COVID-19 pandemic in the United States

COVID-19 pandemic in the United States
COVID-19 pandemic in AlabamaCOVID-19 pandemic in AlaskaCOVID-19 pandemic in ArizonaCOVID-19 pandemic in ArkansasCOVID-19 pandemic in CaliforniaCOVID-19 pandemic in ColoradoCOVID-19 pandemic in ConnecticutCOVID-19 pandemic in Washington, D.C.COVID-19 pandemic in DelawareCOVID-19 pandemic in FloridaCOVID-19 pandemic in GeorgiaCOVID-19 pandemic in HawaiiCOVID-19 pandemic in IdahoCOVID-19 pandemic in IllinoisCOVID-19 pandemic in IndianaCOVID-19 pandemic in IowaCOVID-19 pandemic in KansasCOVID-19 pandemic in KentuckyCOVID-19 pandemic in LouisianaCOVID-19 pandemic in MaineCOVID-19 pandemic in MarylandCOVID-19 pandemic in MassachusettsCOVID-19 pandemic in MichiganCOVID-19 pandemic in MinnesotaCOVID-19 pandemic in MississippiCOVID-19 pandemic in MissouriCOVID-19 pandemic in MontanaCOVID-19 pandemic in NebraskaCOVID-19 pandemic in NevadaCOVID-19 pandemic in New HampshireCOVID-19 pandemic in New JerseyCOVID-19 pandemic in New MexicoCOVID-19 pandemic in New York (state)COVID-19 pandemic in North CarolinaCOVID-19 pandemic in North DakotaCOVID-19 pandemic in OhioCOVID-19 pandemic in OklahomaCOVID-19 pandemic in OregonCOVID-19 pandemic in PennsylvaniaCOVID-19 pandemic in Rhode IslandCOVID-19 pandemic in South CarolinaCOVID-19 pandemic in South DakotaCOVID-19 pandemic in TennesseeCOVID-19 pandemic in TexasCOVID-19 pandemic in UtahCOVID-19 pandemic in VermontCOVID-19 pandemic in VirginiaCOVID-19 pandemic in Washington (state)COVID-19 pandemic in West VirginiaCOVID-19 pandemic in WisconsinCOVID-19 pandemic in WyomingCOVID-19 pandemic in American SamoaCOVID-19 pandemic in GuamCOVID-19 pandemic in the Northern Mariana IslandsCOVID-19 pandemic in Puerto RicoCOVID-19 pandemic in the United States Virgin IslandsCOVID-19 outbreak USA per capita cases map.svg
About this image
COVID-19 cases per 100,000 people by state, as of February 27
COVID-19 rolling 14day Prevalence in the United States by county.svg
Map of the outbreak in the United States by confirmed new infections per 100,000 people (14 days preceding March 6)
  1,000+
  500–1,000
  200–500
  100–200
  50–100
  20–50
  10–20
  0–10
  No confirmed new cases or no/bad data
DiseaseCOVID-19
Virus strainSARS-CoV-2
LocationUnited States
First outbreakWuhan, Hubei, China[1]
Index caseChicago, Illinois (earliest known arrival)[2]
Everett, Washington (first case report)[3]
Arrival dateJanuary 13, 2020[4]
(1 year, 1 month, 3 weeks and 1 day ago)
Confirmed cases
Recovered
Deaths
Fatality rate
Government website
coronavirus.gov

The COVID-19 pandemic in the United States is part of the worldwide pandemic of coronavirus disease 2019 (COVID-19). More than 28,900,000 confirmed cases have been reported since January 2020, resulting in more than 524,000 deaths, the most of any country and the ninth-highest per capita.[6][9] The U.S. has nearly a quarter of the world's cases and a fifth of all deaths. More Americans have died from COVID-19 than during World War II.[10] COVID-19 became the third leading cause of death in the U.S. in 2020, behind heart disease and cancer.[11] U.S. life expectancy dropped from 78.8 years in 2019 to 77.8 years in the first half of 2020.[12]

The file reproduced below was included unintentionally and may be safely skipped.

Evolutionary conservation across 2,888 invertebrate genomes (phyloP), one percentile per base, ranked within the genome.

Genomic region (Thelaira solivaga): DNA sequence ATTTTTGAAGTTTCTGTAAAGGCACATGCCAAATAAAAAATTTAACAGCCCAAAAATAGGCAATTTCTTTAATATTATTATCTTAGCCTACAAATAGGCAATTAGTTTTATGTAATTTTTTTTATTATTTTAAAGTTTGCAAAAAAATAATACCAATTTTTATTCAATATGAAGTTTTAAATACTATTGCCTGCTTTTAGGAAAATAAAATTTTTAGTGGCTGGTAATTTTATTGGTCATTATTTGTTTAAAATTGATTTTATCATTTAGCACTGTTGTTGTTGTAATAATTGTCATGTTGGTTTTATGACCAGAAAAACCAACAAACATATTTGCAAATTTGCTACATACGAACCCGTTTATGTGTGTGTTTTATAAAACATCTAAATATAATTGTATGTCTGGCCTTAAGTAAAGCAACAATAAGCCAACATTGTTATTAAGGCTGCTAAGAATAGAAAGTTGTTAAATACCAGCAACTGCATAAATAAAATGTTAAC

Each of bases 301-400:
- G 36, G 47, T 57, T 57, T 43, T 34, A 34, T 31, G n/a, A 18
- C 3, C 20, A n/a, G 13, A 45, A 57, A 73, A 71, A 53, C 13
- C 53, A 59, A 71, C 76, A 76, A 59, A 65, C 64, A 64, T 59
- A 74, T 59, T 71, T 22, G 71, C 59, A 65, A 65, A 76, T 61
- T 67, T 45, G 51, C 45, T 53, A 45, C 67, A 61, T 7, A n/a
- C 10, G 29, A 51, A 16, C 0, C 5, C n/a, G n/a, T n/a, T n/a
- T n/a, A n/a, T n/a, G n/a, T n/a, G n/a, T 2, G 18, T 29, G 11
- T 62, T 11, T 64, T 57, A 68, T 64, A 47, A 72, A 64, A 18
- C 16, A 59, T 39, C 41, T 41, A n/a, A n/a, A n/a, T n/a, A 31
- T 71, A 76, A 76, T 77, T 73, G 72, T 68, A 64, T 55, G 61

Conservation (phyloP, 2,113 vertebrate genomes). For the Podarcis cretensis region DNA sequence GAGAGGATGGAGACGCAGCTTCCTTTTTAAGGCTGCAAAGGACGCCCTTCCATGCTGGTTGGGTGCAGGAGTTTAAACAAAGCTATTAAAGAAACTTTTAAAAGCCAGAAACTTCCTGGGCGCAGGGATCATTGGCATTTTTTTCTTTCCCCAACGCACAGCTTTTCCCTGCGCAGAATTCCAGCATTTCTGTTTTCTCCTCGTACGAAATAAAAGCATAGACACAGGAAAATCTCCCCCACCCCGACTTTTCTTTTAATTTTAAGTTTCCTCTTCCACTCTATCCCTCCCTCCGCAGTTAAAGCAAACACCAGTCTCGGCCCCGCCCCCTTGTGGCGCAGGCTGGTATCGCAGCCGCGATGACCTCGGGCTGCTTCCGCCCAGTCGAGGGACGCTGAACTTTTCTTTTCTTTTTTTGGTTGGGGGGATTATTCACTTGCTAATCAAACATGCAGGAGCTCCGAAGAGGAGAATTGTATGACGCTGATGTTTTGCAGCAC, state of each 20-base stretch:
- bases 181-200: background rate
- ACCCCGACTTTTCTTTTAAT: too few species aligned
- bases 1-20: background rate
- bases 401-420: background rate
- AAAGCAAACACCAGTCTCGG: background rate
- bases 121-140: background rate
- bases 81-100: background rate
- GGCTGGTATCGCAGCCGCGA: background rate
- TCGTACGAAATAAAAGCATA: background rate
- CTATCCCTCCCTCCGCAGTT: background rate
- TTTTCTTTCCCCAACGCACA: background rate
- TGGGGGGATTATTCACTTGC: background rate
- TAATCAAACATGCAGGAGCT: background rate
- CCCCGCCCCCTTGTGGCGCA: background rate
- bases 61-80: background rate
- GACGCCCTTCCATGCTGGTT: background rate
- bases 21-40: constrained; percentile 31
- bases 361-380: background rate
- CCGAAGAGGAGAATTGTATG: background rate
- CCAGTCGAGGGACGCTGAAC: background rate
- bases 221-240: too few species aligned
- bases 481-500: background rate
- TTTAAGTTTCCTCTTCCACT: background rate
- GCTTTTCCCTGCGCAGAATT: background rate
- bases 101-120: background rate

On December 31, 2019, China announced the discovery of a cluster of pneumonia cases in Wuhan. The first American case was reported on January 20, and President Donald Trump declared the U.S. outbreak a public health emergency on January 31. Restrictions were placed on flights arriving from China,[13][14] but the initial U.S. response to the pandemic was otherwise slow, in terms of preparing the healthcare system, stopping other travel, and testing.[15][16][17][a] Meanwhile, Trump remained optimistic on the future of the coronavirus in the United States.

The first known American deaths occurred in February.[19][b] On March 6, Trump signed the Coronavirus Preparedness and Response Supplemental Appropriations Act, which provided $8.3 billion in emergency funding for federal agencies to respond to the outbreak.[20] On March 13, President Trump declared a national emergency.[21] In mid-March, the Trump administration started to purchase large quantities of medical equipment,[22] and in late March, it invoked the Defense Production Act to direct industries to produce medical equipment.[23] By April 17, the federal government approved disaster declarations for all states and territories. By mid-April, cases had been confirmed in all fifty U.S. states, and by November in all inhabited U.S. territories. A second rise in infections began in June 2020, following relaxed restrictions in several states, leading to daily cases surpassing 60,000.[24] A third rise in infections began around mid-October, leading to daily cases reaching over 100,000 by the end of the month.[25][26]

State and local responses to the outbreak have included prohibitions and cancellation of large-scale gatherings (including festivals and sporting events), stay-at-home orders, and school closures.[27] Disproportionate numbers of cases have been observed among Black and Latino populations,[28][29][30] and there were reported incidents of xenophobia and racism against Asian Americans.[31] Clusters of infections and deaths have occurred in many areas.[c]

  1. ^ Sheikh, Knvul; Rabin, Roni Caryn (March 10, 2020). "The Coronavirus: What Scientists Have Learned So Far". The New York Times. Retrieved March 24, 2020.